The most important event to date in the 2012 GOP nominating process occurred last weekend, and I believe it has already passed for most of the public with relatively little fanfare. That event was the announcement by former Arkansas Governor Mike Huckabee that he would not be running for president. As the two runners-up from the Republicans’ last presidential nomination, and the two most consistently high in the polls, I was fairly certain that the race would come down to Mitt Romney and Mike Huckabee if they both ran.
Now the race is essentially: “Is there anyone better than Mitt Romney? Please? Anyone? Anyone? Bueller? Anyone?”
Perhaps most importantly, Huckabee’s exit means that the race for Iowa (the first contest and one of the most important) is wide open. Huckabee surprised everyone by coming out of nowhere to win Iowa last time. His sincerity, populism, and religiosity played well among the heavily evangelical voters that represented around 60% of Republican caucus-goers in 2008 Iowa. Without the anointed Huckabee, however, these heartland evangelicals are now casting around for a Romney-alternative who can speak to their hearts and their guts.
Why is this such a big deal? Because almost every candidate besides Mitt Romney has only one path to the nomination, and it runs through Iowa.
Let me lay it out for you. There are three early contests that matter for Republicans: Iowa, New Hampshire, and South Carolina (sorry Nevada – no one cares). Historically, Iowa has voted for a candidate, then New Hampshire has said, “Screw Iowa,” and chosen a different one, and then South Carolina has decided between the two, with the rest of the country following suit. Since Romney has a pretty strong lockdown on New Hampshire, the other contenders are counting on Iowa to catapult them into the front of the pack. Furthermore, for the candidates without national name-recognition (pretty much all of them), Iowa is their last chance to gain the limelight, without which, they are just yesterday’s toast.
Obviously, the process doesn’t have to follow the expected script. A second-place winner in Iowa or New Hampshire could leverage that to unexpected wins over a still-undecided base, like Bill Clinton did in 1992, but I wouldn’t bet on it. Nominations for the Democratic Party tend to be much less predictable than for the Republicans.
So who has the best shot at snatching Iowa now? A flashy, socially-conservative populist who appeals to the base and doesn’t mind coming off as a dick to most rational people. Hey – is Donald Trump still in? No? Ok, basically I’d watch these four: Herman Cain, Michele Bachmann, Rick Santorum, and Newt Gingrich…. ok, ok, and Sarah Palin if she runs, but honestly I just don’t see it happening at this point. She would have to have at least the skeleton of a possible operation in Iowa, which does not seem to be the case.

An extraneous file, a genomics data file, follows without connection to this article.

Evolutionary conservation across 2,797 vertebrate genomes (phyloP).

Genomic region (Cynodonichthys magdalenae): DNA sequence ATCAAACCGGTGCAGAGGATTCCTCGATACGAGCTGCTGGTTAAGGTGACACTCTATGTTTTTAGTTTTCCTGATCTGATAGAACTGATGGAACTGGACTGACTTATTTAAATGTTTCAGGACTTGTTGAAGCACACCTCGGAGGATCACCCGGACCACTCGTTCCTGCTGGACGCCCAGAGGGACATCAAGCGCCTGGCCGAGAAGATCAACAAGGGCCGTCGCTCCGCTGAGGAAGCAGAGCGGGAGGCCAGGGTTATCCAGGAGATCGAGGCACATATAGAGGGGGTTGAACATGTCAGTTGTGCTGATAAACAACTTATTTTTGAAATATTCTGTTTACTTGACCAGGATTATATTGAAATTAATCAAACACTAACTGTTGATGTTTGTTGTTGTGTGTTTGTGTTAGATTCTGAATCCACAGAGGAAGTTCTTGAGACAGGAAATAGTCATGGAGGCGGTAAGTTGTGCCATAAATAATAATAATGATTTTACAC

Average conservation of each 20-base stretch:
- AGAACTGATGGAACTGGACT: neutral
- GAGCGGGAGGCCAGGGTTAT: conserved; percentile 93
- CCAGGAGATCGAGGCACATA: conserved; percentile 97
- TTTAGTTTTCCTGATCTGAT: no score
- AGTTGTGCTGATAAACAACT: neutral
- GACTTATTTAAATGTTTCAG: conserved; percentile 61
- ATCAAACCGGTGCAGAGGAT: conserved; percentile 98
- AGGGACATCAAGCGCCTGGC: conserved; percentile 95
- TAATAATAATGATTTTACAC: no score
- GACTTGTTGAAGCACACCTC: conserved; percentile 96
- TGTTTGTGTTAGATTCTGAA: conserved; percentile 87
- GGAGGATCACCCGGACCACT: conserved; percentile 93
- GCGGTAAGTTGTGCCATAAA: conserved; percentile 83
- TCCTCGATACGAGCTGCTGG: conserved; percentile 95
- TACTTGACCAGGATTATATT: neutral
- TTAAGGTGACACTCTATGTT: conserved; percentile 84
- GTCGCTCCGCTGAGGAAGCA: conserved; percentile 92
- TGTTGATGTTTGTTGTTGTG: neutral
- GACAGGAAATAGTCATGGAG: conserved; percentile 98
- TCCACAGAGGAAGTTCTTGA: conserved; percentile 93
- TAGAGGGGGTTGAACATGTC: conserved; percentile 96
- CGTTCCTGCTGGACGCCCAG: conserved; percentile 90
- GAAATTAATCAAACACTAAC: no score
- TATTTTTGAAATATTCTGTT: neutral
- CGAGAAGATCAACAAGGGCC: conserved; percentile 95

As far as other candidates, don’t be surprised if Ron Paul does better than expected, considering that he was a libertarian before it was cool. That being said, his consistent principles pretty much guarantee that he’ll still go nowhere in the Republican primaries. I guess Tim Pawlenty still has a chance if the Republican Party spends months arguing about what flavor to choose before giving up and just going with vanilla. Wait, you don’t know who Tim Pawlenty is? Bummer, because he doesn’t even interest me enough to find a link to insert.
That leaves Jon Huntsman as the only other candidate worth mentioning. He’s a competent, reasonable, moderate Republican who accepted Obama’s offer to serve as ambassador to China. Sadly, the very things that make him (in my opinion) the most viable opponent against Obama are the same ones that will doom his chances in Iowa. I guess if he weren’t Mormon, he could at least make a good running mate for Romney.
And that, to be honest, is how I see the whole shindig at this point: tryouts for Mitt Romney’s running mate. Because as awful a candidate as Mitt Romney is, he’s all that the Republicans have got now that Huckabee’s out. So I wish all the no-name candidates good luck in their battle for Iowa. It probably won’t matter.
In other news, I was thinking about getting raptured today, but I used God’s name in vain earlier just to be sure I could finish this blog post. You’re welcome.